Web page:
Ten years ago, Sega made their last stand in the gaming hardware market and launched the Dreamcast to a furore of positive media and rabid impulse sales. Released day and date with the console was the big comeback of the company’s blue, cool mascot – a game that was the last true product of the Sonic Team Old Guard. Sonic Adventure’s release on 9/9/99 was important, not only to sustain any sort of success for the Dreamcast, but because of the positive revitalisation of the franchise that it introduced too. Even today, it remains the best example of a Sonic the Hedgehog game in a true 3D space.
In terms of storyline, it was the perfect balance between the somewhat non-committal plotlines of the original Mega Drive classics and cutscene-heavy stories that slowly plagued the Sonic game series after SA1’s release. There were plenty of scenes to sit through, yeah, but they were largely inoffensive affairs. An event happens, Sonic goes to investigate, turns out Eggman/Robotnik’s behind it all, get the Chaos Emeralds before he does. That’s about the depth of Sonic Adventure, and that’s how deep it really should be. Keep the fight to a continuous struggle between a wannabe dictator bent on polluting the world and a small group of larger-than-life woodland creatures.
Of course, there’s the history of the Echidna race and the origins of Chaos that start to drag on after a while, but the game’s design and approach was charming enough to let you sit through it. Many Sonic titles since have taken the story-based play too heavily, throwing a cutscene after every stage, boss or event that follows almost the exact same traits of SA1. Right down to the ‘ultimate doomsday monster’ in the Final chapter that threatens the world beyond Robotnik. Even Sonic Unleashed, which had a relatively light-hearted approach, chose to bog the player down in tedious scenes and pointless dialogue.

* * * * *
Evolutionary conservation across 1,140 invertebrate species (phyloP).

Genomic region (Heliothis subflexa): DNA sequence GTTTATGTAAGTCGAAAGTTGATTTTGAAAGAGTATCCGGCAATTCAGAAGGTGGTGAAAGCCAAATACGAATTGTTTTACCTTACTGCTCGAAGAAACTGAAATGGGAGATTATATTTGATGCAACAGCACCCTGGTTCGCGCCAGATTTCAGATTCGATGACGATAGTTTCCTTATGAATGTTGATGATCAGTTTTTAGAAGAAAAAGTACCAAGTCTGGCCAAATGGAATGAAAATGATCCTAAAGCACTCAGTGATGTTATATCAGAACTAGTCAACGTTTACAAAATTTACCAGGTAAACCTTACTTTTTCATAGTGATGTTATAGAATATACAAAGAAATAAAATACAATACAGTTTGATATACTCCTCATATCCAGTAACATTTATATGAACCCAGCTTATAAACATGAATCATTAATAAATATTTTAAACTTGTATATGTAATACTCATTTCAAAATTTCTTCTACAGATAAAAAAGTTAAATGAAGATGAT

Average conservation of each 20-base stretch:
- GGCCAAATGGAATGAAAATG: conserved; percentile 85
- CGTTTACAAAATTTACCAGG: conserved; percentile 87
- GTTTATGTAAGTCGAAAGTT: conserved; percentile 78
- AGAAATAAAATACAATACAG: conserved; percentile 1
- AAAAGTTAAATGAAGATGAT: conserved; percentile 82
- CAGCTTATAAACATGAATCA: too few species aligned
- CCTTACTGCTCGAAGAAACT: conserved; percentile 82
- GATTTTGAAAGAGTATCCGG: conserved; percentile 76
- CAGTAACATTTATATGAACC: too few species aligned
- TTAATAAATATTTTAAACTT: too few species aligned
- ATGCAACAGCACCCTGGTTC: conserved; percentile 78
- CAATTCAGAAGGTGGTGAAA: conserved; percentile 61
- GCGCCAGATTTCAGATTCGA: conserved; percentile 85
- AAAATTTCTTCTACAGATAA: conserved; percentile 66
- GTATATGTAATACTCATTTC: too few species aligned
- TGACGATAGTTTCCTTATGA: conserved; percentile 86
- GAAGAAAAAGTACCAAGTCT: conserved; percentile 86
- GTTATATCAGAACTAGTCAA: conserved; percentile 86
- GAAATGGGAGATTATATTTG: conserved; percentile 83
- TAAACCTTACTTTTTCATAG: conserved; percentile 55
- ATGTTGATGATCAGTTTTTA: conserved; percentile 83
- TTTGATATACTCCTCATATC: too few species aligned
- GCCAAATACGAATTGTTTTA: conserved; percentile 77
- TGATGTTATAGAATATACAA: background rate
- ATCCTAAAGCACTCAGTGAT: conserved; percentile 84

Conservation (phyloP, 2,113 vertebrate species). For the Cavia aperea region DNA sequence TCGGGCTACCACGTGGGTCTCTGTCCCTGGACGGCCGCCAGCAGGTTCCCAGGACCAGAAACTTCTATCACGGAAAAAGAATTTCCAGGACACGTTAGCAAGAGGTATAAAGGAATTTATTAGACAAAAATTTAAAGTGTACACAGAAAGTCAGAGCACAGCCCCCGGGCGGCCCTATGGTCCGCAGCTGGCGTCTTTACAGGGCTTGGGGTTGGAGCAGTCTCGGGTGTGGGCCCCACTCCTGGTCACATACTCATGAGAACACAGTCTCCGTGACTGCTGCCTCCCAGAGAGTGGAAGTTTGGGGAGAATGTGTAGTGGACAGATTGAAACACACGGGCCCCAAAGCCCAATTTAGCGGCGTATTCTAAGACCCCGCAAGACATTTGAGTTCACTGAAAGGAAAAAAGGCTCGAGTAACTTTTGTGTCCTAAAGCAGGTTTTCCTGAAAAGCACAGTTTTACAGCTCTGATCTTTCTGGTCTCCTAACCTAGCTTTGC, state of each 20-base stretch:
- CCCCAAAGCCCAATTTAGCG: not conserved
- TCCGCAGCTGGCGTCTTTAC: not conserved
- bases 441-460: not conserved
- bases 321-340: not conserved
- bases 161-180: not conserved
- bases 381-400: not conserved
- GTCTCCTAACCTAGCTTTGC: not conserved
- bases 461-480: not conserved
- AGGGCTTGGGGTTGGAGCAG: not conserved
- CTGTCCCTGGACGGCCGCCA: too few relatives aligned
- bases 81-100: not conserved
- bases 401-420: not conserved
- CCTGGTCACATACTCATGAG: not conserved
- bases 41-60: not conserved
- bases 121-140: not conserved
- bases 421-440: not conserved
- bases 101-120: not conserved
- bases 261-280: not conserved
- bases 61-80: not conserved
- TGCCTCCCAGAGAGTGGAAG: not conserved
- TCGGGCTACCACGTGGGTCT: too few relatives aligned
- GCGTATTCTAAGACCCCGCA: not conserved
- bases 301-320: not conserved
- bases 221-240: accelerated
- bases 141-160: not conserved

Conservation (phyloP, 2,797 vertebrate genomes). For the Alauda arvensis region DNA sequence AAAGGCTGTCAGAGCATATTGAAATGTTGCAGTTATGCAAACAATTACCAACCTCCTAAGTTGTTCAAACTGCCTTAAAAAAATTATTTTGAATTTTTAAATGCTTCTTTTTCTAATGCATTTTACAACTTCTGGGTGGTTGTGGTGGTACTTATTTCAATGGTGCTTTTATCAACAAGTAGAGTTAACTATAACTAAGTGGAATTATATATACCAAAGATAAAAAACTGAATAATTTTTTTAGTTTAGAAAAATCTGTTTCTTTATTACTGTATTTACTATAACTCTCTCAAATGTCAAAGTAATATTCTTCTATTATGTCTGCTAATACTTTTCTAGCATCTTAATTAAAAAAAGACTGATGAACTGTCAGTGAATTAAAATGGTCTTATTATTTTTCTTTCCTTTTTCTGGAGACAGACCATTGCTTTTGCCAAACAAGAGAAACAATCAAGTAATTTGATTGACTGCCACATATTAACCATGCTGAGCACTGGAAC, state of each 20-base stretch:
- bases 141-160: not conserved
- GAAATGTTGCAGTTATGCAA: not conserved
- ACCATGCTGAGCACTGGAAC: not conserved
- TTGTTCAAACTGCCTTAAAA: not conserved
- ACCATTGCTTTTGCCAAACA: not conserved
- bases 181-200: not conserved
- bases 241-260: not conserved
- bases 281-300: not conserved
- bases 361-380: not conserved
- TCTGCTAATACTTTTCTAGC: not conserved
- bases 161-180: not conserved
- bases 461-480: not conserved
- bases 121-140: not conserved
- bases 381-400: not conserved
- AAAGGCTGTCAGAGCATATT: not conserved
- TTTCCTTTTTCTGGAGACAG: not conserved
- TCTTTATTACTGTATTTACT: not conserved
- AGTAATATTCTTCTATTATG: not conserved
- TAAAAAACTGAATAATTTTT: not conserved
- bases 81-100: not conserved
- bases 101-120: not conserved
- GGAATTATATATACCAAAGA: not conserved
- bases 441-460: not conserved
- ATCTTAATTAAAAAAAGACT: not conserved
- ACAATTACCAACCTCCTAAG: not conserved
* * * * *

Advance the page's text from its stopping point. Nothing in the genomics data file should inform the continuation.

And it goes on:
So Sonic Adventure stands the test of time in terms of storyline, but what about design? The truth is, the blue hog’s first outing on the 128-bit console stands to be the most creative in the last ten years. Iconic level themes were reborn into 3D, with colours and graphical effects that really made you feel you were inside a Sonic the Hedgehog game. Emerald Coast gave us luscious sandy beaches, bright blue seas and fantastic loops to play around in. Windy Valley’s final segment was a fabulous rush of speed, wherein gliding around twisty corners and bends felt so natural on the Dreamcast’s analogue stick. Final Egg is still one of the best examples of a final zone yet, 3D or otherwise, and nothing needs to be said about how awesome Twinkle Park and Speed Highway are.
It was the eclectic mix of fabulous imaginative architecture, bounding robotic animals (alas, Sonic Adventure was the last Sonic title to have true ‘badniks’ that were both unique and relevant to their respective environment) and excellent level design that truly made Sonic Adventure a step ahead of the platforming game when it was released in 1999. And today, the feel of these levels more than rival anything played on a Sonic game since.